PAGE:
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I made a touch typing console program in C++. It reads the text from a file and load it to the screen. User must enter the right letter in order for him to proceed to the next letter. My only Problem is with the '\n', so if I had something like this in the text file (the file I'm reading from):

"
hello
dude
Sup
"

After the user enters "hello", he should press enter right? But whenever he presses enter, getch() takes him back to the beginning for the current line.

How can I fix this?

I'm reading the whole file and storing it to a string, like this:

void getTextFromFile()
{
    text.assign(istreambuf_iterator<char>(fin), istreambuf_iterator<char>());       
}
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You don't show us the code that calls getch(). There is no such function in standard C or C++. There's a getch() function in the curses/ncurses package, and a quite different function declared in <conio.h> in Windows. Which one are you using? –  Keith Thompson Jul 9 '12 at 22:15
    
(fin) is an ifstream object and (text) is the string variable that i'm storing the text in from the file as you can see. –  vexe Jul 9 '12 at 22:16
    
So what about getch()? –  Keith Thompson Jul 9 '12 at 22:18
    
I just included: #include<conio.h> and used it like this: currentLetter = getch(); –  vexe Jul 9 '12 at 22:18
    
Just a reminder, since you appear to be new here. If an answer is helpful, you can indicate this by upvoting it (click the up arrow icon). If one answer solves your problem, you can accept it by clicking the check mark icon. –  Keith Thompson Jul 9 '12 at 22:58

2 Answers 2

First of all, getch() is deprecated (just an FYI if you start having more problems with it). From my understanding you're trying to accept character input 1 char at a time. If you're using getch() for the '\n' enter press you should be fine. If not please explain more.

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while(true){ char c = getch(); cout << c; if(c == '\n') break; } cout << "it won't reach this :("; –  vexe Jul 9 '12 at 22:30
    
@VeXe: Does it reach it if you type Ctrl-J instead of Enter? –  Keith Thompson Jul 9 '12 at 22:34
    
You are outputting char c before you test if it's a '\n'. If you don't want the carriage return/line feed, then you should test if it's a '\n' before cout << c; –  reagan Jul 9 '12 at 22:36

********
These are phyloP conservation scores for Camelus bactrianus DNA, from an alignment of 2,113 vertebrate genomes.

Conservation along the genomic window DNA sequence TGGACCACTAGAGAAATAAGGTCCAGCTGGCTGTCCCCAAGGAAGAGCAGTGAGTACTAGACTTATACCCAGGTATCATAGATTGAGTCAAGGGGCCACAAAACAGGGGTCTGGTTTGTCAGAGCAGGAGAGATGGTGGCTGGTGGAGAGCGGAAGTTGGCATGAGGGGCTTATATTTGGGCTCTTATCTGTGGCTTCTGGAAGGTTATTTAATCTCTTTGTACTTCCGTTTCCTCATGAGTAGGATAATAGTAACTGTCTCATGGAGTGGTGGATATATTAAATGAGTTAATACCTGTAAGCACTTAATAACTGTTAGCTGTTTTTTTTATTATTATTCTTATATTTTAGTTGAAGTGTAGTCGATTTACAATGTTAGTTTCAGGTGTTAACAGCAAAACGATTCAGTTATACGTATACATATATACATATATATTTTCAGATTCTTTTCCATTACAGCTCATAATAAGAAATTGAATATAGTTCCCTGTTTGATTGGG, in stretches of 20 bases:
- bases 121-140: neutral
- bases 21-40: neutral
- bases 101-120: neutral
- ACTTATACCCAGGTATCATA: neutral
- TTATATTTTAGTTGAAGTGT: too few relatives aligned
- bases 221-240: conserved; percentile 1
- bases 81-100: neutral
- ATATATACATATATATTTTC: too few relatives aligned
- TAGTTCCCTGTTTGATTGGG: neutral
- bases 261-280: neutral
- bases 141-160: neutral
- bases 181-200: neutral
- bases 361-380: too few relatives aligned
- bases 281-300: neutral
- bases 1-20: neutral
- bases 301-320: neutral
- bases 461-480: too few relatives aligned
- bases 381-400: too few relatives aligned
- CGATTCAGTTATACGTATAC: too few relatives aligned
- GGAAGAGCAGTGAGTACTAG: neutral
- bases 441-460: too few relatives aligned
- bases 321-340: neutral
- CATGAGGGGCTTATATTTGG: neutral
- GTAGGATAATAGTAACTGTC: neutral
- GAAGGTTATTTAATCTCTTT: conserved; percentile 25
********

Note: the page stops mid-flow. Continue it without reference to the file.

@VeXe I think I misunderstood your intentions, type ctrl+J instead of enter as @Keith is saying –  reagan Jul 9 '12 at 22:38
    
yes, when i used ctrl+j it reached and broke the loop –  vexe Jul 9 '12 at 22:44

I just tried a quick experiment. Apparently getch() (which, as reagan says, is deprecated; use _getch() instead) returns '\r', not '\n', when you press Enter.

With your current program, try typing Ctrl-J instead of Enter; that should give you a '\n' result from getch().

And for future reference, you should show us the actual code that calls getch(). I have no idea how the currentLetter = getch(); that you mentioned in a comment relates to the code in the question.

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Guys you're super awesome :D the ctrl+j thing worked for getch() and _getch() but the enter key also didn't work even with _getch() im really sorry that i didn't show you more of my code, but it's a class, i mean, am I allowed to post long code ? (it's not that long actually) and even if i did, how can i get it into good format shape in the comment (ctrl + k isn't working) –  vexe Jul 9 '12 at 22:38
    
and could you please tell me more about what ;deprecated; means .. ? –  vexe Jul 9 '12 at 22:40
    
@VeXe: As I said, _getch() returns '\r', not '\n', when you type Enter; check for that. And "deprecated" basically means obsolete. Since POSIX (specifically curses) defines a function by the same name, Microsoft has decided to replace getch by _getch, and to discourage the use of the old getch. –  Keith Thompson Jul 9 '12 at 22:45
    
@VeXe: I see that my answer implied that using _getch rather than getch would fix the '\r' vs. '\n' problem. In fact, they both behave the same way. I've reorganized the first paragraph to avoid that confusion. So there are two independent things you should do: replace getch() by _getch(), and check for '\r' rather than \'n'. (Actually it's probably a good idea to check for both.) –  Keith Thompson Jul 9 '12 at 22:48
    
ahaa, IT WORKED :D YOU're SUPER COOL GUYS :) ThX AlooooooT –  vexe Jul 9 '12 at 22:55

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